Protein dimers on SDS gels -- Can they be non-covalent?

Toshiya Endo d43162a at nucc.cc.nagoya-u.ac.jp
Mon Sep 26 06:09:38 EST 1994


In article <35lvvh$5q2 at news.doit.wisc.edu>, mcmahan at psl.wisc.edu writes:
> The second peak was mostly the right size with an additional
> band that also cross reacted with the monoclonal.  It size is roughly that of
> a dimer.  The dimerization is resistant to 0.1 M DTT so is probably not a
> disulphide.  Does anyone know of other associations that could be going 
on?
> Is it possible that a non-covalent association could be resistant to SDS?

Streptavidin forms a tetramer through non-covalent interactions.  The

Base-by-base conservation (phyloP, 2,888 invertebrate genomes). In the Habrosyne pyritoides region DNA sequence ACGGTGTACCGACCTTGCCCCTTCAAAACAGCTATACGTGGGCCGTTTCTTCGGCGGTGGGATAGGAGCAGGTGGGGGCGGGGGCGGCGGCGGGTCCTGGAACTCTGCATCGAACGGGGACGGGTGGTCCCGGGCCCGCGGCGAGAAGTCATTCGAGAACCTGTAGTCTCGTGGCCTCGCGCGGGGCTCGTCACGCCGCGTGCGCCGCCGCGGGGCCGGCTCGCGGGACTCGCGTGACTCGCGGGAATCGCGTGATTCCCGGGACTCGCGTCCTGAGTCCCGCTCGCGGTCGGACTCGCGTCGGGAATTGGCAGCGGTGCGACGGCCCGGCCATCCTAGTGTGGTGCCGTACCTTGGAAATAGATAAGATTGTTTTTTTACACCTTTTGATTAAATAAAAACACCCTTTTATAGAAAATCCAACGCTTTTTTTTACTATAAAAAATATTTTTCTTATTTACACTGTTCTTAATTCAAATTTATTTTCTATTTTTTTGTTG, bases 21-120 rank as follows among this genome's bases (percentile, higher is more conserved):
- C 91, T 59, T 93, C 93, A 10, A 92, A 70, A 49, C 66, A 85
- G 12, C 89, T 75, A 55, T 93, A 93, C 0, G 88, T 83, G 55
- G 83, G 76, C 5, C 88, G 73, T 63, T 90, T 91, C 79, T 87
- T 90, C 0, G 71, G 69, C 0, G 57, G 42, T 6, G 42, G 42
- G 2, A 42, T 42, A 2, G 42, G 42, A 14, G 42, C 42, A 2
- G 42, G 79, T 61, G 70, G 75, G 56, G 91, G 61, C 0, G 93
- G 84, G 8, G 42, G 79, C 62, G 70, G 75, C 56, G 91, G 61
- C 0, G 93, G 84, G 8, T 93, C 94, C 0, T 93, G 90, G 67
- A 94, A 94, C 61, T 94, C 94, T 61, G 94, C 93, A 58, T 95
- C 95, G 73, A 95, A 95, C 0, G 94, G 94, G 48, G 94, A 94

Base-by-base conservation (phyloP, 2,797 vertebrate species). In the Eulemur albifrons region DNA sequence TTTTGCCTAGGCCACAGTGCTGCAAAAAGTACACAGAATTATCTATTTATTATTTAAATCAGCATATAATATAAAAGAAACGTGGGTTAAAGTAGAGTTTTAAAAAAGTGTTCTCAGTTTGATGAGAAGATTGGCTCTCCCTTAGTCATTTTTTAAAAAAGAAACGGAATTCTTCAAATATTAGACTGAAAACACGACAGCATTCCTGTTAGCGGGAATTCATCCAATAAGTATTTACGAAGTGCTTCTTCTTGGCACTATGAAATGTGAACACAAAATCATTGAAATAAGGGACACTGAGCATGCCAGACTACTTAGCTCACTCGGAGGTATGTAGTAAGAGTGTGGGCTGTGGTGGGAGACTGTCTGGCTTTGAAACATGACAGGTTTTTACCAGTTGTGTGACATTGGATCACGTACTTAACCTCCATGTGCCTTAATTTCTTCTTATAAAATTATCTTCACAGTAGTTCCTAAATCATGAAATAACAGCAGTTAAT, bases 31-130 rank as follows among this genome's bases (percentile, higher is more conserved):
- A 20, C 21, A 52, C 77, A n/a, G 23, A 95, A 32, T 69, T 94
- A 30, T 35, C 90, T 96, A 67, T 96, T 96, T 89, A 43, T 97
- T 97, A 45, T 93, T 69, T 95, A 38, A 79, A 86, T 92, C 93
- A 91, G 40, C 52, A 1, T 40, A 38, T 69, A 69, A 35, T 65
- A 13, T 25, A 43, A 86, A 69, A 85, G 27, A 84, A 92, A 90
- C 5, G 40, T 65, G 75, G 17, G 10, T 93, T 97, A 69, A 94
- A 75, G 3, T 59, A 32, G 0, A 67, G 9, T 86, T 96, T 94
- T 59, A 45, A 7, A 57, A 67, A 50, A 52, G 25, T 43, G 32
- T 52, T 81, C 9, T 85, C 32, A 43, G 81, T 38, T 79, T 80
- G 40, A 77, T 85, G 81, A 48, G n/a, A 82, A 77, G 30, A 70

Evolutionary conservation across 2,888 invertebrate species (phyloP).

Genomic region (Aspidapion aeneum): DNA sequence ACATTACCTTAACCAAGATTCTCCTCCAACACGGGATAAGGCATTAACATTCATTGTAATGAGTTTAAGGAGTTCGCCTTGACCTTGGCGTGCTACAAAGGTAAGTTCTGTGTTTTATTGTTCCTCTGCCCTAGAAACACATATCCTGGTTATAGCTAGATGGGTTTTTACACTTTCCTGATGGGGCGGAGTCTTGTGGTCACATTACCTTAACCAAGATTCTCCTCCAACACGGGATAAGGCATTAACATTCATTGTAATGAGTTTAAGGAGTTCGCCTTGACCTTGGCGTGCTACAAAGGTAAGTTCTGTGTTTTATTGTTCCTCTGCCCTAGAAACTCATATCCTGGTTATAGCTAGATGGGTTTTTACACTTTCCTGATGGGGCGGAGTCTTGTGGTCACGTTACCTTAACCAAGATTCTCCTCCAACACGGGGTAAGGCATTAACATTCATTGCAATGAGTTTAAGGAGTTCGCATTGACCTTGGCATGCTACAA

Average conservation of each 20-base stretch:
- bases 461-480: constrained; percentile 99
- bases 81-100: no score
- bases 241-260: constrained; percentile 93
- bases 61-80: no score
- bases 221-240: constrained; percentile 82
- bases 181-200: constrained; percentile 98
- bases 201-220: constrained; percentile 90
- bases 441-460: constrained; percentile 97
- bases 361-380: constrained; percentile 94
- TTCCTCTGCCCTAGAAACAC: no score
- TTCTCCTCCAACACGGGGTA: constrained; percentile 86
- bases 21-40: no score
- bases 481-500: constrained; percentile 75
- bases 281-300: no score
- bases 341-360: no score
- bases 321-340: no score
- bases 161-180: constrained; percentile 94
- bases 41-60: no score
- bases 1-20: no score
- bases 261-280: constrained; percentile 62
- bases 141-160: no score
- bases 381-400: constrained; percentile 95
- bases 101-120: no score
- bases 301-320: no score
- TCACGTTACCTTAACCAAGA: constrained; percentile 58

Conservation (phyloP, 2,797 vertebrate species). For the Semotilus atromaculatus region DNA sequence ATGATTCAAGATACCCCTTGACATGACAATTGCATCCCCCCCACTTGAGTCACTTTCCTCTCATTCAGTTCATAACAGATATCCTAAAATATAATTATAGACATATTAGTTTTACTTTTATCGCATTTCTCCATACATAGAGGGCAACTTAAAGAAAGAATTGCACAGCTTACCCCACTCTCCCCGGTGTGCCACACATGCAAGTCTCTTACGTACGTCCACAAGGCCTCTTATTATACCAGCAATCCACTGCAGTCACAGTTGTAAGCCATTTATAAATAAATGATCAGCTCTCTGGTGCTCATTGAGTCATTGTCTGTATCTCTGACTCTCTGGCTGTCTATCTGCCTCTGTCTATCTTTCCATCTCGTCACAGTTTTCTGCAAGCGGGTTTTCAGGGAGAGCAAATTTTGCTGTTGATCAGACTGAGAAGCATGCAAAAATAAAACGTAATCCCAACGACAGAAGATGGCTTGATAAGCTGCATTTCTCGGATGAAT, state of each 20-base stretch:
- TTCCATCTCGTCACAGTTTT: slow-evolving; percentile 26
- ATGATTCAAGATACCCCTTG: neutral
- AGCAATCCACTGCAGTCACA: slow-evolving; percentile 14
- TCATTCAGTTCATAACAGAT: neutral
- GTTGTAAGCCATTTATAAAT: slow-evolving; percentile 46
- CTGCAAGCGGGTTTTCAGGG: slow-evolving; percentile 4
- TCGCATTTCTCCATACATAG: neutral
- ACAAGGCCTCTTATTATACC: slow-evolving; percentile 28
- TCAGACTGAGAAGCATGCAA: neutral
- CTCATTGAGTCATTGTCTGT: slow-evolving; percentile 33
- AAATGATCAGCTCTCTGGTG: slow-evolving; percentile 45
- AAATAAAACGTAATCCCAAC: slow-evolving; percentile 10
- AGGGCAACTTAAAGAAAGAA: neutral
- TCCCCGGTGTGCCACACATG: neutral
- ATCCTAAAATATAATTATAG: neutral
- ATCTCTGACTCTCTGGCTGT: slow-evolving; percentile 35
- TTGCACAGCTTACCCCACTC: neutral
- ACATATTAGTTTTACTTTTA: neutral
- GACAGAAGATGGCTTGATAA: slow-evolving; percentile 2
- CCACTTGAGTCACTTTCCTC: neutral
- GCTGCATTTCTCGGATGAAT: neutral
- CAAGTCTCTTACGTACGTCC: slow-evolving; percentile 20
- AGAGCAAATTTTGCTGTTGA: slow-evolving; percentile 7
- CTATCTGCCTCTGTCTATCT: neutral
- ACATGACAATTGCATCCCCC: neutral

streptavidin tetramer is resistant to dissociation even in the presense of SDS 
plus heat treatment at 60C (20 min); it dissociates only after 5min of boiling 
(Meth. Enzymology vol 184, p87).  We tested several streptavidin fusion 
proteins, which were synthesized in a cell-free translation system in the 
presence of biotin, and found that some of them are hard to dissociate even 
after incubation at 95C for 5 - 10 min in the presence of S



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